At the time this chapel was built, Alfonso XI was King of Castile and León. He became one of the first well-known regular pilgrims to Guadalupe. Alfonso XI`s devotion to Our Lady of Guadalupe might have been strengthened further by his belief that his prayers for the intercession of the Virgin of Guadalupe in the Battle of Rio Salado of October 1340 had been heeded. The Battle of Río Salado was a joint effort between Alfonso XI and Afonso IV (“Afonso the Brave”) of Portugal to repel two Moorish dynasties, the Nasrids and the Marinids, who were attempting to reinforce the Nazrids position by invading the Iberian Peninsula from Morocco.

To make a long story short, the Nazrids, the Marinids were forced into a hasty retreat and the Marinid Dynasty never again attempted to invade Iberia.

The decisive success of the Spanish-Portuguese alliance at Río Salado inspired Alfonso XI to expand the chapel of Guadalupe into a church and monastery complex, but his project would have to wait, as Alfonso XI died during the Black Death. In 1389 was work begun, by order of Juan I of Castile, on the Royal Monastery of Our Lady of Guadalupe that Alfonso XI had envisioned. Juan I entrusted the shrine to the Hieronymites, or Order of St. Jerome. It maintained its royal patronage until 1835, when Church properties were seized and religious orders dispersed in Spain during the First Carlist War.

Much of the favour that the Monastery of Our Lady of Guadalupe enjoyed with Spanish royalty was due to its esteem by the Catholic Monarchs, Isabella I and Ferdinand II. In 1464 King Henry IV of Castile brought a 13-year-old Isabella to Guadalupe to arrange her marriage to Alfonso V of Portugal. Isabel turned King Alfonso down (she married Ferdinand three years later), but would remember fondly the beauty of the shrine of Our Lady of Guadalupe. Isabel I’s original last will and testament is kept in this monastery.

Another notable Renaissance pilgrim to Guadalupe was Christopher Columbus. In 1486, during a Holy Week pilgrimage to this shrine, Columbus met with representatives from the court of the Catholic Monarchs to negotiate royal sponsorship of his voyages to India. Alas, Columbus reached America, not India, but in 1492 he returned anyway to Guadalupe to give thanks to God who, through the intercession of the Virgin of Guadalupe, had granted him a safe voyage.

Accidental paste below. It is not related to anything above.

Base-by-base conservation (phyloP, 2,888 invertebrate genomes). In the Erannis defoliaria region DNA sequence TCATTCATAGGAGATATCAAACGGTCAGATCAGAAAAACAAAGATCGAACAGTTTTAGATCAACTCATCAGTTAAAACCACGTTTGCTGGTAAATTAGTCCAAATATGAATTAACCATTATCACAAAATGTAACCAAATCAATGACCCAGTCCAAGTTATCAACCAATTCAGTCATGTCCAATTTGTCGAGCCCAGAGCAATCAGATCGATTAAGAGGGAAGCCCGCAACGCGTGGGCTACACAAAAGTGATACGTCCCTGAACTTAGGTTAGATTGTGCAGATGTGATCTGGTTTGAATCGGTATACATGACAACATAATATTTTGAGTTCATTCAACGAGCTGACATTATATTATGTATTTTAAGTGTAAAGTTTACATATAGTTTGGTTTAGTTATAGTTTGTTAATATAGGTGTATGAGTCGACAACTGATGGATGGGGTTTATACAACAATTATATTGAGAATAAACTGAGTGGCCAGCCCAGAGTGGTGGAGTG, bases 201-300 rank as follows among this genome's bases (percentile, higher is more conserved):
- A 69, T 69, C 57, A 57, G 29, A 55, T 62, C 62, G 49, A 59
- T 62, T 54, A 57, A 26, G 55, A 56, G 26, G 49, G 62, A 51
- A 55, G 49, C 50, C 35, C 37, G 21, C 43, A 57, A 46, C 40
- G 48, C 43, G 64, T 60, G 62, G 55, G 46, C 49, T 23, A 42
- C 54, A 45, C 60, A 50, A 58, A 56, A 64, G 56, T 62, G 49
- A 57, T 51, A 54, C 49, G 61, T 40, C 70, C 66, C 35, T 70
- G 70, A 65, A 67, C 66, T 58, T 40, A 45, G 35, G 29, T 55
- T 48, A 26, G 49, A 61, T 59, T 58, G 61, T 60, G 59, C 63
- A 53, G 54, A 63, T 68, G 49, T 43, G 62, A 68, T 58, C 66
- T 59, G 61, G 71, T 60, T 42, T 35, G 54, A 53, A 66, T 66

In the early twentieth century, a major restoration project of the Shrine of Our Lady of Guadalupe was undertaken by the Franciscans, who had been entrusted with the care of the sanctuary. The shrine of Guadalupe is a stunning complex of five main structures: the Mudejar cloister, the Gothic cloister, the Plateresque portal, the church building itself, which dates back to 1730 and was designed by one of Christopher Columbus’ descendants, and a painting and sculpture museum that houses works by many of Spain’s finest artists.

In 1955, Pope Pius XII declared the Shrine of Our Lady of Guadalupe a minor papal basilica. Prior to that, in 1907, the Virgin of Guadalupe was canonically crowned and declared the Patroness of Extremadura; her patronage was extended in 1928 to the entire Spanish-speaking world. One of three “Black Madonna” statues in Spain, devotion to the Mother of God under this title is particularly strong in Mexico and throughout Latin America, and in the Philippines.

When he visited Guadalupe in November, 1982, Pope John Paul II recognized the universal reach of Our Lady of Guadalupe. In reference to Elizabeth’s greeting to Mary in the Gospel of Luke (Lk 1:41-45), Blessed Pope John Paul II reflected in his homily: “Blessed are you! This greeting unites millions of hearts; in these lands, in Spain, on other continents, in communion with Mary, in Guadalupe and in so many parts of the world. As such, Mary is not only the Mother of all peoples... She is also the model of faith and of the virtues that we are called to imitate during our earthly pilgrimage.”

We pray, then, that we might place ourselves under the protection of Our Lady of Guadalupe, who is mother of all, from Spain to the whole world, and is Mother of God. May we in our earthly pilgrimage entrust ourselves to the patroness of Guadalupe, who continually directs us toward her Son, our brother pilgrim, our God. Amen.